Two years after it first offered its enterprise SAN systems in Europe, XIOtech has acknowledged the failure of those US-based attempts to reach the European market. The company has now opened offices in the UK, France and Germany to support sales of its newer Magnitude 3D modular storage systems here.
Mailboxes in Germany and the Netherlands were flooded yesterday with spam containing German right-wing propaganda. Spammers used the Sober.G virus - a mass mailing worm that sends itself to email addresses harvested from infected computers - to spread their messages as widely as possible.
Law enforcement agencies have arrested a number of people in connection with the alleged theft last year of the source code to the long-anticipated first-person shooter, Half-Life 2, it has emerged.
Last week Sun Microsystems released details of more than 30 technology innovations at its Network Computer 04 event in Shanghai. These included a second release of the Sun Java Desktop System, and a preview of the new Solaris 10 Operating System.
Nintendo's next console release has been codenamed 'Revolution', the company's president, Satoru Iwata, revealed this week.
Computer intrusions are on the decline for the third year in a row, at least among respondents to an annual survey conducted by the Computer Security Institute (CSI) and the FBI's computer crime squad.
Muggers in South Africa handed back an Alcatel mobile phone while robbing two terrified women - because they refused to thieve "cheap stuff".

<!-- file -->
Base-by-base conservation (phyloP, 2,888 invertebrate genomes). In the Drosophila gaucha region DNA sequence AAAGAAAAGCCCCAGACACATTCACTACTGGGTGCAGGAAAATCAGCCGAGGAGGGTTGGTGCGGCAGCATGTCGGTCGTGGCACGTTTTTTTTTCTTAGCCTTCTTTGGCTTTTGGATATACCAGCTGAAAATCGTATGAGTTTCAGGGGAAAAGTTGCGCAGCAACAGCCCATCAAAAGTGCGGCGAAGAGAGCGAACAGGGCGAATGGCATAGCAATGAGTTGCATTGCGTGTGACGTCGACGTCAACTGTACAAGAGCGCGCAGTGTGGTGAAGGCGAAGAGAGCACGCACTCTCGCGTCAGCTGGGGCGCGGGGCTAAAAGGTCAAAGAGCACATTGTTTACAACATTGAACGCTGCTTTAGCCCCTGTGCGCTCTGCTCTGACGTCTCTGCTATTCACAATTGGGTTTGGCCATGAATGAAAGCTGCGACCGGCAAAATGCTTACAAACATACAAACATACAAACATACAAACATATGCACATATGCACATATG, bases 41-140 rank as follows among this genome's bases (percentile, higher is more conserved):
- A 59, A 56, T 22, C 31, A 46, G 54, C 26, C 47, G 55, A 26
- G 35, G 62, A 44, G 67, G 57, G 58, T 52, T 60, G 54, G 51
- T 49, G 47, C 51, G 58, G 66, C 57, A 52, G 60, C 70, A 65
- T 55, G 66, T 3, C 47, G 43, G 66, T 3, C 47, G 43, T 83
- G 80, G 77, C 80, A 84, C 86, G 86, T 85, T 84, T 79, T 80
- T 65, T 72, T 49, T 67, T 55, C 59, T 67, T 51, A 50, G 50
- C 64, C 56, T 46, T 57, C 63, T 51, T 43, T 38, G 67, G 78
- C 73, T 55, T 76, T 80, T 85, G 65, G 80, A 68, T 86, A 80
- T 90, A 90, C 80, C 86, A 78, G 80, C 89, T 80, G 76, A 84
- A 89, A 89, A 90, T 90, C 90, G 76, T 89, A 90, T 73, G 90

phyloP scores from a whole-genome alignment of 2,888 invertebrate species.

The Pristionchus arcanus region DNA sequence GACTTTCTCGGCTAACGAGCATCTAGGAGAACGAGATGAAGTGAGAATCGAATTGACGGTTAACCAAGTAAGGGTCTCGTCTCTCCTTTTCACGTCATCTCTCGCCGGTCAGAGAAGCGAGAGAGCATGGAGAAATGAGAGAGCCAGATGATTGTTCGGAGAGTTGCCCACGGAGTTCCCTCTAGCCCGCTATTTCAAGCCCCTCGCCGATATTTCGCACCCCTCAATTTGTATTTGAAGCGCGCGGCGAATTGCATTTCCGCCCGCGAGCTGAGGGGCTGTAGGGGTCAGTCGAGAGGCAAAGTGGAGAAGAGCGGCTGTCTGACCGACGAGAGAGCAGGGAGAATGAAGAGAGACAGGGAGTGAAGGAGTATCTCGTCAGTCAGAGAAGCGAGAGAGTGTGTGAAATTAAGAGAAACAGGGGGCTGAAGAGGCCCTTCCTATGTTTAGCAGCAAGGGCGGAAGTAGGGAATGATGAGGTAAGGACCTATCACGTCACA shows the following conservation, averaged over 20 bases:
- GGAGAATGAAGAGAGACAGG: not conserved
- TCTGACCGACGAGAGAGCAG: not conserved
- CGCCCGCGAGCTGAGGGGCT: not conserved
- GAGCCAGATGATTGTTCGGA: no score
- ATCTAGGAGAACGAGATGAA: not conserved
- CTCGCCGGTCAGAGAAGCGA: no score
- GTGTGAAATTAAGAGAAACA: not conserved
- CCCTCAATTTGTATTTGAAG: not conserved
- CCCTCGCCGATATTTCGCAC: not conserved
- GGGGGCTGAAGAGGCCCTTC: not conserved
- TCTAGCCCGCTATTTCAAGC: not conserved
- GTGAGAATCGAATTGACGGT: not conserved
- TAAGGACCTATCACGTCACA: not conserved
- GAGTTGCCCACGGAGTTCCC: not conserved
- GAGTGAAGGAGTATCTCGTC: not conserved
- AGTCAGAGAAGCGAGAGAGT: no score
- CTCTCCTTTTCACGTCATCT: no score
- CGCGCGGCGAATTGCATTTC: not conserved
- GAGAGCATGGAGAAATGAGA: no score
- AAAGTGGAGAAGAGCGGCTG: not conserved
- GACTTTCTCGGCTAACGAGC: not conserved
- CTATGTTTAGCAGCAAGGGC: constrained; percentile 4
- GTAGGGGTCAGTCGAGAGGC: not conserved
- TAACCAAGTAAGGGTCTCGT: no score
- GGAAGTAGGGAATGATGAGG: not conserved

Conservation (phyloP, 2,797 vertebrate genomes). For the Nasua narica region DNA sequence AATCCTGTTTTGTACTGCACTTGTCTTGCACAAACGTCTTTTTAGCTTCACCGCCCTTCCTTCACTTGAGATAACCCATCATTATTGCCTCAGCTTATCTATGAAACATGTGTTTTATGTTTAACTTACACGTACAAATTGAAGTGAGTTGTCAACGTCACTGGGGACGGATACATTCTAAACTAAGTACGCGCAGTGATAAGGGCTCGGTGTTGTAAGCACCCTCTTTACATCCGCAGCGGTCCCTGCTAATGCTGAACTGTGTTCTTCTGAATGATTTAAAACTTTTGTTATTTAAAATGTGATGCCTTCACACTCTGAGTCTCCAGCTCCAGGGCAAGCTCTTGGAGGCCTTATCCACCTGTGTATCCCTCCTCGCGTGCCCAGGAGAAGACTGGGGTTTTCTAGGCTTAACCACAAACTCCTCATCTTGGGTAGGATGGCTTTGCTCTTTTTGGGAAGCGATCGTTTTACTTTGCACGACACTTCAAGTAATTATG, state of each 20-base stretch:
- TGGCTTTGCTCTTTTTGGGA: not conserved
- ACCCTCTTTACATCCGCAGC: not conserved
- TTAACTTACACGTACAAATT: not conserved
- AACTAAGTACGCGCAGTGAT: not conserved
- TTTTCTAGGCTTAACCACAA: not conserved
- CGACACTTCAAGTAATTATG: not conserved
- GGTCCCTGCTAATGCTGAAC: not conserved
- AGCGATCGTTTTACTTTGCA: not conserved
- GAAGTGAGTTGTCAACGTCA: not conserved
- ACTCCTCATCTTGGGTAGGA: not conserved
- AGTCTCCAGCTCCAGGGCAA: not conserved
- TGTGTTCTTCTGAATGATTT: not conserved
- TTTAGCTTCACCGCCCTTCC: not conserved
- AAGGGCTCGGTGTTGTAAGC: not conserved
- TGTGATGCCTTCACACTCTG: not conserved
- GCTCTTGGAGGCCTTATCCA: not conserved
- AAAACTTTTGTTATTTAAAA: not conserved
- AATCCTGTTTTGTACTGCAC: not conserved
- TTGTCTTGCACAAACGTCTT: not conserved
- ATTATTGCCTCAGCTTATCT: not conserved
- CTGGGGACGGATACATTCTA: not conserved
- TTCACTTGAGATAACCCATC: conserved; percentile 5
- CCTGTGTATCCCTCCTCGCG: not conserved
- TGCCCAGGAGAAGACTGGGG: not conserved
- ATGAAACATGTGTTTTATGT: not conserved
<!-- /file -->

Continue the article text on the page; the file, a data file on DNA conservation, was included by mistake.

Microsoft has filed eight lawsuits in the US against nearly 200 accused spammers, saying that the defendants had used false information to conceal themselves, and had deceived consumers. Each of the lawsuits "names" at least 20 unidentified defendants, as well as one John Hites, identified by anti-spam campaigners at Spamhaus as one of the world's ten most prolific spammers.
A US jury yesterday cleared a Saudi graduate student of running websites that allegedly fostered terrorism.
Wireless Internet access will soon move beyond railways and onto the roads if RATP, the company which runs the Paris Metro and the capital's bus services, has its way.
Reg Kit Watch iRiver is set to ship the second of its three 'video iPod' player families in July - the Linux-based Personal Multimedia Player (PMP).
One in three hard drives returned to Seagate for repair is "actually in perfect working order", says Guy Weavers, director of EMEA field applications engineering at Seagate. So customers are wrongly blaming the drive when their PC breaks down. This means that they lose data, time and maybe money, by sending it back to the Seagate factory. Time and money is lost down the line by Seagate resellers too.
XML is taking over the world for all sorts of good reasons. But just as we thought that it would solve all our problems and let us build a tower up to the gods, babble intervenes.
Letters: The music industry was delighted this week, when the latest round of figures seemed to show that file sharing may have slipped into decline. If that sounds a little conditional, it should. Not everyone agrees, and there are more than a few alternative explanations offered in this mail round up:
It was five years ago today... For those readers who enjoy collecting "bright ideas that never caught on", here's a really, really popular innovation from long-gone, completely unlamented Third Voice: